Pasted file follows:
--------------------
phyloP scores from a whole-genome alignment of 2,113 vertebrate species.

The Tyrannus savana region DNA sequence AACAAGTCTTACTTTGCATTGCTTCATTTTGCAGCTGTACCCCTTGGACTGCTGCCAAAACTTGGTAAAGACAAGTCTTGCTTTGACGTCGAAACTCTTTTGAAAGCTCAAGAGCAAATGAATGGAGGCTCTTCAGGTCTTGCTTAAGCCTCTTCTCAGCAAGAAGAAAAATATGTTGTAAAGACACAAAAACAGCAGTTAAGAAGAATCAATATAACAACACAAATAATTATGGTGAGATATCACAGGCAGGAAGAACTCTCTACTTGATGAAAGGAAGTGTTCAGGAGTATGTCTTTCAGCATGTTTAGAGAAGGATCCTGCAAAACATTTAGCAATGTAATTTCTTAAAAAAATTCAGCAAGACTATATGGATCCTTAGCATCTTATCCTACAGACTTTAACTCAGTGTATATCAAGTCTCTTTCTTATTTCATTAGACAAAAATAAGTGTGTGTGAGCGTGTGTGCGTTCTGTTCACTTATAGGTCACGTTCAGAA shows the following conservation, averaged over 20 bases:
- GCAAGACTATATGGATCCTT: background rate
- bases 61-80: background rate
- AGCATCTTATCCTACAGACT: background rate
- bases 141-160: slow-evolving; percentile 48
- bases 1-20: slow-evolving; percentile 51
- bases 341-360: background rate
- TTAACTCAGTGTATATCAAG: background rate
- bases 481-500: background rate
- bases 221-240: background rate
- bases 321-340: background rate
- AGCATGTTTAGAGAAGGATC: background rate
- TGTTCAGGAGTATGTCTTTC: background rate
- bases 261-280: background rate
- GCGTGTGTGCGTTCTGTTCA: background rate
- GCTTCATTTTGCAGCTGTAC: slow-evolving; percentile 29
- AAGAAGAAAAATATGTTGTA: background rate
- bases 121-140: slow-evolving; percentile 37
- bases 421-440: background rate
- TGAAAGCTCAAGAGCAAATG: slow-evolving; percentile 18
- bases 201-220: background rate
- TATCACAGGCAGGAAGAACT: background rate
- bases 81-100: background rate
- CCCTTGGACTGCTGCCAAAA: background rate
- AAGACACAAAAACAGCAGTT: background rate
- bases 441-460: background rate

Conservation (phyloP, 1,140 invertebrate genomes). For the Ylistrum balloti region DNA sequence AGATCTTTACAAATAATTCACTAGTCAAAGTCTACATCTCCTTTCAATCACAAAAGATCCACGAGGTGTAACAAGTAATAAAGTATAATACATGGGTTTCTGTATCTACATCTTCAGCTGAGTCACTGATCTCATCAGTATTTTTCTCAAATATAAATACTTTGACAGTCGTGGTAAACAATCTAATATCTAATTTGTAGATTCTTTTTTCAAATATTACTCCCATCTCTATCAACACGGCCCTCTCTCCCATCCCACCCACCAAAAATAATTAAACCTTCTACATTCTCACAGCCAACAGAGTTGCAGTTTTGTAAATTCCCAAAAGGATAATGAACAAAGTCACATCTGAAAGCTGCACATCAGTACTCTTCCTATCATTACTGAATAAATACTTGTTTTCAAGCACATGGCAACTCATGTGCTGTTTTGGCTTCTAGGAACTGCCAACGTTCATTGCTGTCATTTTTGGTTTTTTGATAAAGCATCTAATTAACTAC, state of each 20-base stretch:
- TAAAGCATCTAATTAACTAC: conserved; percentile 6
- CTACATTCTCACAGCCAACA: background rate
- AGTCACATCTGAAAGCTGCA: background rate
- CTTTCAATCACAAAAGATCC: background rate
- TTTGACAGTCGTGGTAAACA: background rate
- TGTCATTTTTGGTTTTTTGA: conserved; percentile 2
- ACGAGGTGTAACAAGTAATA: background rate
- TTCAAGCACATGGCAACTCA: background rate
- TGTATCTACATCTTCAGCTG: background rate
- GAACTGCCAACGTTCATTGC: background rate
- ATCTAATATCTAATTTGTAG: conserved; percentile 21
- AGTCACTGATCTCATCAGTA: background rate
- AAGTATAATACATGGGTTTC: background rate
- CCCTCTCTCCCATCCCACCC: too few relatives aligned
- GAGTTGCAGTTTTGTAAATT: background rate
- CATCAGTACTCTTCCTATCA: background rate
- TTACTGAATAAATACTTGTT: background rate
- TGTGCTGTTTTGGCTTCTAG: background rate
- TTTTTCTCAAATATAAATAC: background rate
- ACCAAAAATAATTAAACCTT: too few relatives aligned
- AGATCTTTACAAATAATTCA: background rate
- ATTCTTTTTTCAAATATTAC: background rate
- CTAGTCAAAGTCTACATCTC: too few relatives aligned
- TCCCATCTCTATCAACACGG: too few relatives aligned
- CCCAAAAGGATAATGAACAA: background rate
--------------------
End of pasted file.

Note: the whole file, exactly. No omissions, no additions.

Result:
phyloP scores from a whole-genome alignment of 2,113 vertebrate species.

The Tyrannus savana region DNA sequence AACAAGTCTTACTTTGCATTGCTTCATTTTGCAGCTGTACCCCTTGGACTGCTGCCAAAACTTGGTAAAGACAAGTCTTGCTTTGACGTCGAAACTCTTTTGAAAGCTCAAGAGCAAATGAATGGAGGCTCTTCAGGTCTTGCTTAAGCCTCTTCTCAGCAAGAAGAAAAATATGTTGTAAAGACACAAAAACAGCAGTTAAGAAGAATCAATATAACAACACAAATAATTATGGTGAGATATCACAGGCAGGAAGAACTCTCTACTTGATGAAAGGAAGTGTTCAGGAGTATGTCTTTCAGCATGTTTAGAGAAGGATCCTGCAAAACATTTAGCAATGTAATTTCTTAAAAAAATTCAGCAAGACTATATGGATCCTTAGCATCTTATCCTACAGACTTTAACTCAGTGTATATCAAGTCTCTTTCTTATTTCATTAGACAAAAATAAGTGTGTGTGAGCGTGTGTGCGTTCTGTTCACTTATAGGTCACGTTCAGAA shows the following conservation, averaged over 20 bases:
- GCAAGACTATATGGATCCTT: background rate
- bases 61-80: background rate
- AGCATCTTATCCTACAGACT: background rate
- bases 141-160: slow-evolving; percentile 48
- bases 1-20: slow-evolving; percentile 51
- bases 341-360: background rate
- TTAACTCAGTGTATATCAAG: background rate
- bases 481-500: background rate
- bases 221-240: background rate
- bases 321-340: background rate
- AGCATGTTTAGAGAAGGATC: background rate
- TGTTCAGGAGTATGTCTTTC: background rate
- bases 261-280: background rate
- GCGTGTGTGCGTTCTGTTCA: background rate
- GCTTCATTTTGCAGCTGTAC: slow-evolving; percentile 29
- AAGAAGAAAAATATGTTGTA: background rate
- bases 121-140: slow-evolving; percentile 37
- bases 421-440: background rate
- TGAAAGCTCAAGAGCAAATG: slow-evolving; percentile 18
- bases 201-220: background rate
- TATCACAGGCAGGAAGAACT: background rate
- bases 81-100: background rate
- CCCTTGGACTGCTGCCAAAA: background rate
- AAGACACAAAAACAGCAGTT: background rate
- bases 441-460: background rate

Conservation (phyloP, 1,140 invertebrate genomes). For the Ylistrum balloti region DNA sequence AGATCTTTACAAATAATTCACTAGTCAAAGTCTACATCTCCTTTCAATCACAAAAGATCCACGAGGTGTAACAAGTAATAAAGTATAATACATGGGTTTCTGTATCTACATCTTCAGCTGAGTCACTGATCTCATCAGTATTTTTCTCAAATATAAATACTTTGACAGTCGTGGTAAACAATCTAATATCTAATTTGTAGATTCTTTTTTCAAATATTACTCCCATCTCTATCAACACGGCCCTCTCTCCCATCCCACCCACCAAAAATAATTAAACCTTCTACATTCTCACAGCCAACAGAGTTGCAGTTTTGTAAATTCCCAAAAGGATAATGAACAAAGTCACATCTGAAAGCTGCACATCAGTACTCTTCCTATCATTACTGAATAAATACTTGTTTTCAAGCACATGGCAACTCATGTGCTGTTTTGGCTTCTAGGAACTGCCAACGTTCATTGCTGTCATTTTTGGTTTTTTGATAAAGCATCTAATTAACTAC, state of each 20-base stretch:
- TAAAGCATCTAATTAACTAC: conserved; percentile 6
- CTACATTCTCACAGCCAACA: background rate
- AGTCACATCTGAAAGCTGCA: background rate
- CTTTCAATCACAAAAGATCC: background rate
- TTTGACAGTCGTGGTAAACA: background rate
- TGTCATTTTTGGTTTTTTGA: conserved; percentile 2
- ACGAGGTGTAACAAGTAATA: background rate
- TTCAAGCACATGGCAACTCA: background rate
- TGTATCTACATCTTCAGCTG: background rate
- GAACTGCCAACGTTCATTGC: background rate
- ATCTAATATCTAATTTGTAG: conserved; percentile 21
- AGTCACTGATCTCATCAGTA: background rate
- AAGTATAATACATGGGTTTC: background rate
- CCCTCTCTCCCATCCCACCC: too few relatives aligned
- GAGTTGCAGTTTTGTAAATT: background rate
- CATCAGTACTCTTCCTATCA: background rate
- TTACTGAATAAATACTTGTT: background rate
- TGTGCTGTTTTGGCTTCTAG: background rate
- TTTTTCTCAAATATAAATAC: background rate
- ACCAAAAATAATTAAACCTT: too few relatives aligned
- AGATCTTTACAAATAATTCA: background rate
- ATTCTTTTTTCAAATATTAC: background rate
- CTAGTCAAAGTCTACATCTC: too few relatives aligned
- TCCCATCTCTATCAACACGG: too few relatives aligned
- CCCAAAAGGATAATGAACAA: background rate